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Czech songs #1 - Chodounska

I am playing with genres lately and released the first in the list of Czech songs. Created by Josef Poncar, Chodounska is a very popular song with the brass bands in that part of the world… this is my take of that very old favourite:


Next will likely be a waltz and of course a tango… at least that’s the plan… lol
Nice post! I'm half Czech. I guess I'm going to have to learn that song too!
 
So the Beer Barrel Polka is Czech? I never knew that. My last name in Czech is "new news" or just "news."
Yes, it is Czech - written by the famous Czech composer, Jaromir Vejvoda. Its original name was "Škoda lásky". During WWII, it was so popular that troops on both sides were singing it. The Germans created their own lyrics and name ("Rosamunde") for it.

Very interesting to me about your last name because my grandmother's maiden name may have been the same as your last name. Please drop me a line at: AcrdionMan@msn.com to discuss the names a bit further.
 
My children are part Czech although my wife’s name was “anglicized”. Can I join the club? Díky!
 
Way out of my league I’m afraid, both in playing and Czechness. 😪
 
Yeah, I’ve mentioned before that there are a couple songs that are Czech that people are not commonly aware of. Beer Barrel being the most well known.

The popular but mis-translated “Blue Skirt Waltz” was initially translated from the original “Červená Sukýnka” which literally translates to
‘Red Skirt” Waltz. Red was a color generally associated with communism, so someone translated that to “blue” and since they could not do that in Czech because the first 3 words of the lyrics literally are “that red skirt”, they more elegantly shortened the name to Sukýnka” in publications.

Musically speaking, the Czechs LOVE their Eb and Ab songs, as the majority of them are written that way in their original key notations. If you want to play Czech music in its original keys and are not comfortable doing so, be ready for a few extra repetitions before getting comfortable. :)
Wow, this thread pulled a few more Czechs out of the woodwork! :D :D :D
 
Imagine that! I play both the Blue Skirt and the Beer Barrel. Neither of my versions are in Czech keys. . . shame on me😜
Interesting history information too. Thanks again!
 
I'm going to swallow my pride and confess my ignorance. What are the "flaps" JerryPH is referencing? Open? Closed?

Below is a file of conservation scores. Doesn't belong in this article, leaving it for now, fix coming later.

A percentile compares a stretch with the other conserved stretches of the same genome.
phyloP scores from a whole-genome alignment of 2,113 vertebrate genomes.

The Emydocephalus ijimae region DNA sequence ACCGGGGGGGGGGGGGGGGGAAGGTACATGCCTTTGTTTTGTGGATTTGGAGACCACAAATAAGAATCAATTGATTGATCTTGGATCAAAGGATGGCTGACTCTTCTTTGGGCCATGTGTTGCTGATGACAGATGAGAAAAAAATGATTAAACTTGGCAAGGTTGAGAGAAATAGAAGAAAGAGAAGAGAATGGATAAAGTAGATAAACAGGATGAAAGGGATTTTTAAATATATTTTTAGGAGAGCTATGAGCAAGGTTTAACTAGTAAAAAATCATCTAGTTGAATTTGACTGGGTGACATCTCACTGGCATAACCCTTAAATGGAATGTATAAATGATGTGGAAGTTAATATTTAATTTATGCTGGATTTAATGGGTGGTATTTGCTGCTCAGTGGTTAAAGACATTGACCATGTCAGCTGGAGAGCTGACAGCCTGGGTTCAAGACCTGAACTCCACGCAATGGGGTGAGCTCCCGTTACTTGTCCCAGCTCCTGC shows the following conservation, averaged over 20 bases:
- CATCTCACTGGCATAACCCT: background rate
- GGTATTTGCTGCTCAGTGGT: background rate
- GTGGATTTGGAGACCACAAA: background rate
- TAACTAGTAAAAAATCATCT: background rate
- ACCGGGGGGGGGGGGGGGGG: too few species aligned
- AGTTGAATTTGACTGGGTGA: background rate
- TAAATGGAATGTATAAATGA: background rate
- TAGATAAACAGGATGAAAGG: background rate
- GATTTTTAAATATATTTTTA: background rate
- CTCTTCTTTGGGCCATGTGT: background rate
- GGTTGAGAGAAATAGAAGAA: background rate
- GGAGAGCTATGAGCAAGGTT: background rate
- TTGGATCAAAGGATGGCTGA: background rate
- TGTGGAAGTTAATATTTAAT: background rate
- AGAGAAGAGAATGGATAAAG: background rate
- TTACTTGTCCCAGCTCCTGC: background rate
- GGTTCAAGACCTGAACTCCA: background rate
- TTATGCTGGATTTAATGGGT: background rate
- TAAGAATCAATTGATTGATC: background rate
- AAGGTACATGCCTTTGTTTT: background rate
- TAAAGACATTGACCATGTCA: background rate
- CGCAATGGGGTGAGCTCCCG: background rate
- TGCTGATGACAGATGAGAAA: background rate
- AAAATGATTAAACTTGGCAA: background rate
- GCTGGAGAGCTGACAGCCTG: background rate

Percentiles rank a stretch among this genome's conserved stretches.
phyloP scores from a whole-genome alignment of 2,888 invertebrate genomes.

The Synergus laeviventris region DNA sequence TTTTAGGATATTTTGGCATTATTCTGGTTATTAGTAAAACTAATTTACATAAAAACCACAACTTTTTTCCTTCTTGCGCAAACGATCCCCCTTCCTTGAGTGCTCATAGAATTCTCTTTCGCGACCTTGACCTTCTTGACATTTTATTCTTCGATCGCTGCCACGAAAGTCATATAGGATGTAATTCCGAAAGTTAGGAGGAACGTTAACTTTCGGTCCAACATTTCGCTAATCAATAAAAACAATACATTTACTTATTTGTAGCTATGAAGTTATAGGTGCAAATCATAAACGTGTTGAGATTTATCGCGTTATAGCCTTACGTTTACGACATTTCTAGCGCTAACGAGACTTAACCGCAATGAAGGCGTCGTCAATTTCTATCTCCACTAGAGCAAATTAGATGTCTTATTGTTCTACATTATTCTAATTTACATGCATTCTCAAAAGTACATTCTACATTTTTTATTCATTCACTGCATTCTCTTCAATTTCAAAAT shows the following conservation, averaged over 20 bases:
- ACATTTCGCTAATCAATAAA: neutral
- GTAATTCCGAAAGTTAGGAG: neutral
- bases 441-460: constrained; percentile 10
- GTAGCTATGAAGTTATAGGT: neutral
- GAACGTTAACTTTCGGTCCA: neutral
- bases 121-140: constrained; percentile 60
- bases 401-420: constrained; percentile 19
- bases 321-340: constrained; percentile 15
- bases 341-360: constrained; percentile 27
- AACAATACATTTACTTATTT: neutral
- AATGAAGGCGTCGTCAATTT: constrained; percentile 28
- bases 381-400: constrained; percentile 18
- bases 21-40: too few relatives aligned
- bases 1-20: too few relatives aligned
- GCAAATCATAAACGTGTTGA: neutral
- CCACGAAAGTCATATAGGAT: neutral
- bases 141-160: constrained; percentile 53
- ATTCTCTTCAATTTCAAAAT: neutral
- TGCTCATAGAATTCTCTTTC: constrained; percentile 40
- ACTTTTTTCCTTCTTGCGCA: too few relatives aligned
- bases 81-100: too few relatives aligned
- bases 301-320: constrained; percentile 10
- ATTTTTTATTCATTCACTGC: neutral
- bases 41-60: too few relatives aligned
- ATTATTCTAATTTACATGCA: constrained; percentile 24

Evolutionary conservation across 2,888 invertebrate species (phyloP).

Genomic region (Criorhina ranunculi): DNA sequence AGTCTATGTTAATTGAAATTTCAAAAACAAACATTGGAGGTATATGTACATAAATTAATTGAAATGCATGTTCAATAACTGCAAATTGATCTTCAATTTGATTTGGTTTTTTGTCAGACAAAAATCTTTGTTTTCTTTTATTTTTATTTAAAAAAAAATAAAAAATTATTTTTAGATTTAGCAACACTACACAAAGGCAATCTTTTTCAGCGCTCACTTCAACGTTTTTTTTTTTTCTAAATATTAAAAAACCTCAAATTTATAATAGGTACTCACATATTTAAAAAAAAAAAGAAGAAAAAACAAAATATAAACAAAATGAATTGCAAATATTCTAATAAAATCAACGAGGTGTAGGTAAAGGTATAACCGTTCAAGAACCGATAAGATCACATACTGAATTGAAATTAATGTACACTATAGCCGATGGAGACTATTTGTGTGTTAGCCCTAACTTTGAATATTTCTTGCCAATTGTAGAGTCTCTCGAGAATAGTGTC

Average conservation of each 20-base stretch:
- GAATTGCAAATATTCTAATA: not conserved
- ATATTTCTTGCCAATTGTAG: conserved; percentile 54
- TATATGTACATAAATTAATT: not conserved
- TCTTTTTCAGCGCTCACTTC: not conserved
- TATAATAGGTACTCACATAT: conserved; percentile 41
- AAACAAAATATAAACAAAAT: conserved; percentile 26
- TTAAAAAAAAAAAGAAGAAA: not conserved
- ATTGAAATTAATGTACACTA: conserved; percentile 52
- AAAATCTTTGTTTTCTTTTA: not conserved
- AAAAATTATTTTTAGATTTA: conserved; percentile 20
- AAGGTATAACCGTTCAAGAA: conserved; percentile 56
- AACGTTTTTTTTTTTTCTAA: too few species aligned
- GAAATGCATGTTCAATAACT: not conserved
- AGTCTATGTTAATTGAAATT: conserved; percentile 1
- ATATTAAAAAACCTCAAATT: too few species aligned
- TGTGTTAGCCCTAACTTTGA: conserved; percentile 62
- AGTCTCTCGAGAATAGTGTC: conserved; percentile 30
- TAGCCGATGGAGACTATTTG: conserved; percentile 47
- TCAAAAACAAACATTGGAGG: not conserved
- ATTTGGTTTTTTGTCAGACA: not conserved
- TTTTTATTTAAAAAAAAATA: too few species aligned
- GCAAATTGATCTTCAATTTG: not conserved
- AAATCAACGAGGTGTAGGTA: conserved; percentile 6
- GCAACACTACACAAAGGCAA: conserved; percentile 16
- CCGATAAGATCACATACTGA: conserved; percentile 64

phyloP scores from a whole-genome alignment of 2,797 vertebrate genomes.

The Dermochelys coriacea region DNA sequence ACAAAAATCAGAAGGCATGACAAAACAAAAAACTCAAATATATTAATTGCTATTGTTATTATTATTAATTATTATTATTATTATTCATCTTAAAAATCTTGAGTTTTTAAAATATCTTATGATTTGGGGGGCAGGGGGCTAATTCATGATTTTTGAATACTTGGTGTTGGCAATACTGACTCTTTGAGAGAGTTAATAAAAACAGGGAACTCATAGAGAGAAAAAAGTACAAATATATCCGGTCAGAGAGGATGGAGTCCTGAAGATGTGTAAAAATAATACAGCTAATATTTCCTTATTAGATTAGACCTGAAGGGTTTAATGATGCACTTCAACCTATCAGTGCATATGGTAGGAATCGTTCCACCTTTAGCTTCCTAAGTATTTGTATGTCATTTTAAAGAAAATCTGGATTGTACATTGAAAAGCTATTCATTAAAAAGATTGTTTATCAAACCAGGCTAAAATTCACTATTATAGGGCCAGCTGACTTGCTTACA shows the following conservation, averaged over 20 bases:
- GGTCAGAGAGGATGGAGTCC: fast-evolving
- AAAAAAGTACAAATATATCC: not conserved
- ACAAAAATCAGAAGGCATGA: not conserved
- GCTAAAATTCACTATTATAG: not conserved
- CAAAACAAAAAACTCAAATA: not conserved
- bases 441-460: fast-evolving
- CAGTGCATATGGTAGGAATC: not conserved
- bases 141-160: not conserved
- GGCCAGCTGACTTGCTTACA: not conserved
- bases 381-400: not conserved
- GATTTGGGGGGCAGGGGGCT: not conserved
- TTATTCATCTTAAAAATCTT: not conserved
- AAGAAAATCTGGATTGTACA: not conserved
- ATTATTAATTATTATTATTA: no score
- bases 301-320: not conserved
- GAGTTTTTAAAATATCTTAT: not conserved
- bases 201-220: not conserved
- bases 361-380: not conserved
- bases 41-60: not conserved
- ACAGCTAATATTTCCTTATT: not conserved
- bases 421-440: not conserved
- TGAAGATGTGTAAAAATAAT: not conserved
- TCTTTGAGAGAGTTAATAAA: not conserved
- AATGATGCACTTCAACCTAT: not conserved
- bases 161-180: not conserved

Here's another popular Czech polka for you, JerryPH. BTW, my last name is the Czech word for "soup". (-:
You are in good company. I once had several months of some earworm in the march/galop kind of genre and it made me really mad because I could not identify it but sing it. Lots of suggestions from musical friends (mostly from military marches but also the Tell overture) that were almost but not quite it. I've listened in to more military marches on Youtube et al than I ever imagined, hoping nobody would catch me doing so.

So when visiting an old lady in Zurich, I also told her my problem, and she couldn't figure it out either though knowing the tune. We ended up asking a folk musician and music publisher when he came for a visit, and he volunteered that it sounded like something from Franz von Suppé (when foregoing the accent, "soup" in German). Never heard of the guy. But apparently of his work, finally identified as the overture from "Leichte Kavallerie" ("Light Cavalry").

So translating to soup clearly is not an impediment at all for producing catchy tunes.
 
Yeah, I’ve mentioned before that there are a couple songs that are Czech that people are not commonly aware of. Beer Barrel being the most well known.

The popular but mis-translated “Blue Skirt Waltz” was initially translated from the original “Červená Sukýnka” which literally translates to
‘Red Skirt” Waltz. Red was a color generally associated with communism, so someone translated that to “blue” and since they could not do that in Czech because the first 3 words of the lyrics literally are “that red skirt”, they more elegantly shortened the name to Sukýnka” in publications.

Musically speaking, the Czechs LOVE their Eb and Ab songs, as the majority of them are written that way in their original key notations. If you want to play Czech music in its original keys and are not comfortable doing so, be ready for a few extra repetitions before getting comfortable. :)
Wow, this thread pulled a few more Czechs out of the woodwork! :D :D :D
Yup - I just found this and it's in Eb!
 
Yup - I just found this and it's in Eb!
Your version above is a mish-mash with a few popular German songs (Anneliese, etc...). Beer Barrel is the only one that I originally learned it in Eb and so many others played it in C that I learned that one too and since most people I played with asked for it in C, thats the one that stuck with me. I have that version on the FR-8X on my YouTube channel.

Chodounska, to be fair to it, I decided to keep it in the original key.

Sukynka is also in Eb... I am not decided but I may add it later, it's a fairly easy one to learn/play.
 
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